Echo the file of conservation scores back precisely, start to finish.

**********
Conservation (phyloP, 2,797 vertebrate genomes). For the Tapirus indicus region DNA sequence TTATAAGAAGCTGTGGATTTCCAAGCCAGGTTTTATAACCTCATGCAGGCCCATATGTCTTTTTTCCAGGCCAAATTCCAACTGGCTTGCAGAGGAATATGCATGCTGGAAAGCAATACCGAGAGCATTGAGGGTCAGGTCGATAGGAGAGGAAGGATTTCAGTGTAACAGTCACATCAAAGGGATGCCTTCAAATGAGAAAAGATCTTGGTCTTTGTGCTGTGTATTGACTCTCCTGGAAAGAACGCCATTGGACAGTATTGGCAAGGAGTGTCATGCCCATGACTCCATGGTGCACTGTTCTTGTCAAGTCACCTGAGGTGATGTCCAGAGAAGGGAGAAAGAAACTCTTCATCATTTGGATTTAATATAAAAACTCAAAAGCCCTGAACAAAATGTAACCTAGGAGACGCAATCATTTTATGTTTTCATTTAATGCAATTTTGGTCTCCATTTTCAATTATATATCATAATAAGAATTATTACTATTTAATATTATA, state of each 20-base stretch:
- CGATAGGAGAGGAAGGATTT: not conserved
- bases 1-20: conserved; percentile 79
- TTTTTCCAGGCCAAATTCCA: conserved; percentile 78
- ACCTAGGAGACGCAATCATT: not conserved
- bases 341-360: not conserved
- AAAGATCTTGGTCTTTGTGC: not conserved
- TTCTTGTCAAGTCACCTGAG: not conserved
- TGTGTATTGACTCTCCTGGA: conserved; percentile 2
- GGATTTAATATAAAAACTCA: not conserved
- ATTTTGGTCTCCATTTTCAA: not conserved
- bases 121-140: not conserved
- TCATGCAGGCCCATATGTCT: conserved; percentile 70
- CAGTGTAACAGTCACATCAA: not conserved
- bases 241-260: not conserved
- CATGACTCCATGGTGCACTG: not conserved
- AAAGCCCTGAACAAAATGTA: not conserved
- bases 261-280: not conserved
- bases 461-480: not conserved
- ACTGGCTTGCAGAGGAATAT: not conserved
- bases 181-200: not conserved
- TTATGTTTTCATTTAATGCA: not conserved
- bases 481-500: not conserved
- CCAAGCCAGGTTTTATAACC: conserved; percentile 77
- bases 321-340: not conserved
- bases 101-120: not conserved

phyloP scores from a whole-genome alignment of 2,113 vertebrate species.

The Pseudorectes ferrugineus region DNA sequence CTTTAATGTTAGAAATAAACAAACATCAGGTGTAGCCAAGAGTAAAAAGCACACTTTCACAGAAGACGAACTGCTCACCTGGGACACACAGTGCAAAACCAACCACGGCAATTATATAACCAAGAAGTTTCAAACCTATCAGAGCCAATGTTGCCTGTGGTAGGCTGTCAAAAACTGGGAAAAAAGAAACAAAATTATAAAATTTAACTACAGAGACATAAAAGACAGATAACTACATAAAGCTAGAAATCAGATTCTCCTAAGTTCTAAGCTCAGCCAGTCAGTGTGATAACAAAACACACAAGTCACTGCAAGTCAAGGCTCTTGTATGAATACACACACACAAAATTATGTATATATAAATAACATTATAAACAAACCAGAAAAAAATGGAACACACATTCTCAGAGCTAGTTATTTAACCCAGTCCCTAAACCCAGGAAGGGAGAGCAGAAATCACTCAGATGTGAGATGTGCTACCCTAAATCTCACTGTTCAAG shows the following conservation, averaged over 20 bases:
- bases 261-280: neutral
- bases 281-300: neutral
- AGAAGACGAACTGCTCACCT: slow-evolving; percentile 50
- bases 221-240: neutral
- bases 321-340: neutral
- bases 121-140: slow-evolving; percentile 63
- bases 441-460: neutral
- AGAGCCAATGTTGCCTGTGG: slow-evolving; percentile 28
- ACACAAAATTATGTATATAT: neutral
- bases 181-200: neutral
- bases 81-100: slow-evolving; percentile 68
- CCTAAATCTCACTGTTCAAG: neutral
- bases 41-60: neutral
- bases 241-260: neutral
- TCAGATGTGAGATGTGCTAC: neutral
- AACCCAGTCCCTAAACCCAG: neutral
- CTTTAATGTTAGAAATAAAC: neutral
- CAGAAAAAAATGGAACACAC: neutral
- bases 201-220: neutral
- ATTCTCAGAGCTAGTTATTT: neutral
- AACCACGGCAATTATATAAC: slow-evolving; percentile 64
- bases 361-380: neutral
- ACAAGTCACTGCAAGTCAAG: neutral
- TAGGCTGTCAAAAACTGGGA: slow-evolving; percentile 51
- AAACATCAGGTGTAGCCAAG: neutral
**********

Conservation (phyloP, 2,797 vertebrate genomes). For the Tapirus indicus region DNA sequence TTATAAGAAGCTGTGGATTTCCAAGCCAGGTTTTATAACCTCATGCAGGCCCATATGTCTTTTTTCCAGGCCAAATTCCAACTGGCTTGCAGAGGAATATGCATGCTGGAAAGCAATACCGAGAGCATTGAGGGTCAGGTCGATAGGAGAGGAAGGATTTCAGTGTAACAGTCACATCAAAGGGATGCCTTCAAATGAGAAAAGATCTTGGTCTTTGTGCTGTGTATTGACTCTCCTGGAAAGAACGCCATTGGACAGTATTGGCAAGGAGTGTCATGCCCATGACTCCATGGTGCACTGTTCTTGTCAAGTCACCTGAGGTGATGTCCAGAGAAGGGAGAAAGAAACTCTTCATCATTTGGATTTAATATAAAAACTCAAAAGCCCTGAACAAAATGTAACCTAGGAGACGCAATCATTTTATGTTTTCATTTAATGCAATTTTGGTCTCCATTTTCAATTATATATCATAATAAGAATTATTACTATTTAATATTATA, state of each 20-base stretch:
- CGATAGGAGAGGAAGGATTT: not conserved
- bases 1-20: conserved; percentile 79
- TTTTTCCAGGCCAAATTCCA: conserved; percentile 78
- ACCTAGGAGACGCAATCATT: not conserved
- bases 341-360: not conserved
- AAAGATCTTGGTCTTTGTGC: not conserved
- TTCTTGTCAAGTCACCTGAG: not conserved
- TGTGTATTGACTCTCCTGGA: conserved; percentile 2
- GGATTTAATATAAAAACTCA: not conserved
- ATTTTGGTCTCCATTTTCAA: not conserved
- bases 121-140: not conserved
- TCATGCAGGCCCATATGTCT: conserved; percentile 70
- CAGTGTAACAGTCACATCAA: not conserved
- bases 241-260: not conserved
- CATGACTCCATGGTGCACTG: not conserved
- AAAGCCCTGAACAAAATGTA: not conserved
- bases 261-280: not conserved
- bases 461-480: not conserved
- ACTGGCTTGCAGAGGAATAT: not conserved
- bases 181-200: not conserved
- TTATGTTTTCATTTAATGCA: not conserved
- bases 481-500: not conserved
- CCAAGCCAGGTTTTATAACC: conserved; percentile 77
- bases 321-340: not conserved
- bases 101-120: not conserved

phyloP scores from a whole-genome alignment of 2,113 vertebrate species.

The Pseudorectes ferrugineus region DNA sequence CTTTAATGTTAGAAATAAACAAACATCAGGTGTAGCCAAGAGTAAAAAGCACACTTTCACAGAAGACGAACTGCTCACCTGGGACACACAGTGCAAAACCAACCACGGCAATTATATAACCAAGAAGTTTCAAACCTATCAGAGCCAATGTTGCCTGTGGTAGGCTGTCAAAAACTGGGAAAAAAGAAACAAAATTATAAAATTTAACTACAGAGACATAAAAGACAGATAACTACATAAAGCTAGAAATCAGATTCTCCTAAGTTCTAAGCTCAGCCAGTCAGTGTGATAACAAAACACACAAGTCACTGCAAGTCAAGGCTCTTGTATGAATACACACACACAAAATTATGTATATATAAATAACATTATAAACAAACCAGAAAAAAATGGAACACACATTCTCAGAGCTAGTTATTTAACCCAGTCCCTAAACCCAGGAAGGGAGAGCAGAAATCACTCAGATGTGAGATGTGCTACCCTAAATCTCACTGTTCAAG shows the following conservation, averaged over 20 bases:
- bases 261-280: neutral
- bases 281-300: neutral
- AGAAGACGAACTGCTCACCT: slow-evolving; percentile 50
- bases 221-240: neutral
- bases 321-340: neutral
- bases 121-140: slow-evolving; percentile 63
- bases 441-460: neutral
- AGAGCCAATGTTGCCTGTGG: slow-evolving; percentile 28
- ACACAAAATTATGTATATAT: neutral
- bases 181-200: neutral
- bases 81-100: slow-evolving; percentile 68
- CCTAAATCTCACTGTTCAAG: neutral
- bases 41-60: neutral
- bases 241-260: neutral
- TCAGATGTGAGATGTGCTAC: neutral
- AACCCAGTCCCTAAACCCAG: neutral
- CTTTAATGTTAGAAATAAAC: neutral
- CAGAAAAAAATGGAACACAC: neutral
- bases 201-220: neutral
- ATTCTCAGAGCTAGTTATTT: neutral
- AACCACGGCAATTATATAAC: slow-evolving; percentile 64
- bases 361-380: neutral
- ACAAGTCACTGCAAGTCAAG: neutral
- TAGGCTGTCAAAAACTGGGA: slow-evolving; percentile 51
- AAACATCAGGTGTAGCCAAG: neutral